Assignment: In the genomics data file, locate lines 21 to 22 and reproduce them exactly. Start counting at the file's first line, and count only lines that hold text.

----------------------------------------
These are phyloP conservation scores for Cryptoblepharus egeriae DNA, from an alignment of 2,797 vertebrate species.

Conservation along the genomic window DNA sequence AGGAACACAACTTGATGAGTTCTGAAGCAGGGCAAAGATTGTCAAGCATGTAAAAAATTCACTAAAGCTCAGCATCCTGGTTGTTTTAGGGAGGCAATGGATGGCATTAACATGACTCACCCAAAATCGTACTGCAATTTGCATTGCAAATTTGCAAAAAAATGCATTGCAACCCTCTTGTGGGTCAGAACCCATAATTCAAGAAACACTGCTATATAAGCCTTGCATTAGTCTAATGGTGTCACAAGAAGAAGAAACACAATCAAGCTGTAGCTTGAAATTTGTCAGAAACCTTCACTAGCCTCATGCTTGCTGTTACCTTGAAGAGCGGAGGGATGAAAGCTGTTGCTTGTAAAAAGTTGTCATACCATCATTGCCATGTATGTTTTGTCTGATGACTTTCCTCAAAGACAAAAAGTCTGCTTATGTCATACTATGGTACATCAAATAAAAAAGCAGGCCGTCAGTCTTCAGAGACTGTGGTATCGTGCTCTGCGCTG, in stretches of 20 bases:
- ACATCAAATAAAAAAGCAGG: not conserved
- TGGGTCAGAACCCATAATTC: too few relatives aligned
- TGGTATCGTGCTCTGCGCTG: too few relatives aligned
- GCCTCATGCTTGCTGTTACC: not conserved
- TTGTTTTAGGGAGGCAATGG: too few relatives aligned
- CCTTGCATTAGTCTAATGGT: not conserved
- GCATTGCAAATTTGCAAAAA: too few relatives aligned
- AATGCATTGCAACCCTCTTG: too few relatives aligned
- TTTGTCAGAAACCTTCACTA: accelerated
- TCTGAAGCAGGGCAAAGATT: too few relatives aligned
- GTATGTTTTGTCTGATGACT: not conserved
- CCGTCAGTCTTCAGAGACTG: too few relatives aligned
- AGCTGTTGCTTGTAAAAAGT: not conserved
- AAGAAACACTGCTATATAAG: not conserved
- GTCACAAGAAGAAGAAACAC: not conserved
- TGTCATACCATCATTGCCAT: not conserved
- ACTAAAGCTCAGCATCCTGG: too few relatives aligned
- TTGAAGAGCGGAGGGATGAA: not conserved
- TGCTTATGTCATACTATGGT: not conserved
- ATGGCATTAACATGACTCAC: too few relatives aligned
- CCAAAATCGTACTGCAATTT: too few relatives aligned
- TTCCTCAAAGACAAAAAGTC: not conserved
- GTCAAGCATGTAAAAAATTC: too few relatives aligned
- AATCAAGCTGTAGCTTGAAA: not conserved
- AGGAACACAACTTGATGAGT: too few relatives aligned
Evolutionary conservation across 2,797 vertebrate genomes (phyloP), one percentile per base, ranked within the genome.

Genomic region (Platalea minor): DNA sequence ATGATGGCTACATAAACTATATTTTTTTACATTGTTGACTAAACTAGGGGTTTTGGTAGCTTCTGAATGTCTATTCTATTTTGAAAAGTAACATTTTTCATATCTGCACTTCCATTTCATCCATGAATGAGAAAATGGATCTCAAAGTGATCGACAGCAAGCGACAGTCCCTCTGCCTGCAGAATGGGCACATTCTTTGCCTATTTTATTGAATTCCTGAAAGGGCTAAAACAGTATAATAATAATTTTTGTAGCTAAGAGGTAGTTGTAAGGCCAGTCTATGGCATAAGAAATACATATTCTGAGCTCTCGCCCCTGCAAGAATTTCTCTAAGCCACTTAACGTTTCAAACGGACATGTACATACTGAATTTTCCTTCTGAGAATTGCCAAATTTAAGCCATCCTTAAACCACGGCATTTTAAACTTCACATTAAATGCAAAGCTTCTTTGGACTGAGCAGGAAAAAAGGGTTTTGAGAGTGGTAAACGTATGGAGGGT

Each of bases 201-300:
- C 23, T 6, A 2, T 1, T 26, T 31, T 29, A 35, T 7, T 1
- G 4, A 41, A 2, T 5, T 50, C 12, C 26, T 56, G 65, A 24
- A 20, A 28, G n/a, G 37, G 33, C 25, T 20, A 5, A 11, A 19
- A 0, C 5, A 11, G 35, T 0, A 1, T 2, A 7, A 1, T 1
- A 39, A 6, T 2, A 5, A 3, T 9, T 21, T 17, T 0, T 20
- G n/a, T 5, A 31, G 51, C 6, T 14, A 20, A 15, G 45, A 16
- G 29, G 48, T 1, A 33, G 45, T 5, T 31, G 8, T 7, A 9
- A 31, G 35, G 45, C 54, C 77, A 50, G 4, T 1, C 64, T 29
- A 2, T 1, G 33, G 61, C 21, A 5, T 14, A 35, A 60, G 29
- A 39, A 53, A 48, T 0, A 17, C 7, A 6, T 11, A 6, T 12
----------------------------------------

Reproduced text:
- TGCTTATGTCATACTATGGT: not conserved
- ATGGCATTAACATGACTCAC: too few relatives aligned